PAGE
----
The impact of our choices
It’s great that everyone is up in arms about the massive oil hemorrhage taking place in the Gulf of Mexico, and clearly, I agree that BP, and the rest of their industry needs to be held accountable for the ridiculous lack-of-action they took that led up to this.
However, this is just something that we’re talking about because it’s news-worthy. In comparison, I can’t really say this is the worst thing we Americans have done to the ocean this decade even.
I know that sounds radical, and probably insensitive, to say. I also know that until a few months ago, I was also largely ignornant to the harm we are causing our oceans.
For one, take a look at the Great Pacific Garbage Float. Estimated to be twice the size of the US, and upward of 100 feet deep, a near island made of the solid bits of floating plastic trash, surrounded by miles of “plasic soup”, smaller pieces of plastic that are photodegrading.
We all know that plastic doesn’t biodegrade, but it DOES photodegrade. Exposure to the water & sun makes the plastic split up into smaller & smaller pieces of plastic. Considering that a large amount of the plastic soup started out at industrial grade plastic pellets, you can imagine it doesn’t take long for this stuff to break down to the point that it looks like a goldfish pellet.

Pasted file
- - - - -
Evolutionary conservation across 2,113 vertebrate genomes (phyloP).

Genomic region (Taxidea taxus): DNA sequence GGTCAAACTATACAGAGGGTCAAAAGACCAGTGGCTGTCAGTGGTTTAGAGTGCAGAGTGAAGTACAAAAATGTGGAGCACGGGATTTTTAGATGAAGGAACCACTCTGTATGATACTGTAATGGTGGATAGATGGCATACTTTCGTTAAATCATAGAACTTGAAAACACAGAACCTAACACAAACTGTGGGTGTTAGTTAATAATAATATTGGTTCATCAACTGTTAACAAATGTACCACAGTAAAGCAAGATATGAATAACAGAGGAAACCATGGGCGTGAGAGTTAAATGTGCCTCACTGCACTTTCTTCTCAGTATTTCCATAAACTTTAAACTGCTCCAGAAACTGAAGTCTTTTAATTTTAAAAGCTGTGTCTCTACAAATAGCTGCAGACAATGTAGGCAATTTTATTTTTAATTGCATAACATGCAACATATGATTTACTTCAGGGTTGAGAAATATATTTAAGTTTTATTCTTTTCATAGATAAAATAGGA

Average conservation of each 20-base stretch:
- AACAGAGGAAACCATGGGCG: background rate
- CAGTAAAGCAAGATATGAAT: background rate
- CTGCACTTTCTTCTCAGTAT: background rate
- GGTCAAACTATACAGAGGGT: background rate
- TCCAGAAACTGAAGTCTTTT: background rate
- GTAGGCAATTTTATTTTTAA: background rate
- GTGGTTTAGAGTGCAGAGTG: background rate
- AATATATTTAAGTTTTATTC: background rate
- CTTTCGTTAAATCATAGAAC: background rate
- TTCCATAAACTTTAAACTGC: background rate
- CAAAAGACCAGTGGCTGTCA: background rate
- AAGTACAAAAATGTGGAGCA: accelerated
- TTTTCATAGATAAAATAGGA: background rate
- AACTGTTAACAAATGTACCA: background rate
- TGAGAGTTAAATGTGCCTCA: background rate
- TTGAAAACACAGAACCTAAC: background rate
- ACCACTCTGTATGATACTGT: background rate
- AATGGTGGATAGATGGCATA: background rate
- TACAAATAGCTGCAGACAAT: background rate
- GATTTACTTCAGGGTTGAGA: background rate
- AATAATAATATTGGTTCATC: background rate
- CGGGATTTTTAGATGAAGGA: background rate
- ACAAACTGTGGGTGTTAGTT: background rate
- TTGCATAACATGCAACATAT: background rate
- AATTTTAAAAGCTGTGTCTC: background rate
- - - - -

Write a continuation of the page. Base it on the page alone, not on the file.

As the plastic flotsam photodegrades into smaller and smaller pieces, it concentrates in the upper water column. As it disintegrates, the plastic ultimately becomes small enough to be ingested by aquatic organisms which reside near the ocean’s surface.
Once the plastic is broken down small enough, the marine life mistakes it for food (remember, a lot of animals get by eating plankton), and then the plastic, along with the chemicals it bears, are passed up the food chain.
From Discover magazine:
Fish and seabirds mistake plastic for food. Plastic debris releases chemical additives and plasticizers into the ocean. Plastic also adsorbs hydrophobic pollutants like PCBs and pesticides like DDT. These pollutants bioaccumulate in the tissues of marine organisms, biomagnify up the food chain, and find their way into the foods we eat.”
The worst part, or perhaps the most convenient part, is that nobody can say for sure where the plastic comes from. Current estimates say 80% of the float originated from land, between North America & Asia.
So, while I don’t drive a car, and can remain relatively conscience free about the Texas Tea that the gulf is being turned into, I do certainly use a lot of plastic. I’m typing to you on a keyboard made of plastic, sitting on a chair with plastic bits, waiting for my plastic-cased phone to charge.
I don’t know that any of what I dispose of is responsibly disposed of or recycled. Really THAT should be the next step. Find out what happens after I’m done with something, instead of just believing someone else puts it in the best place possible.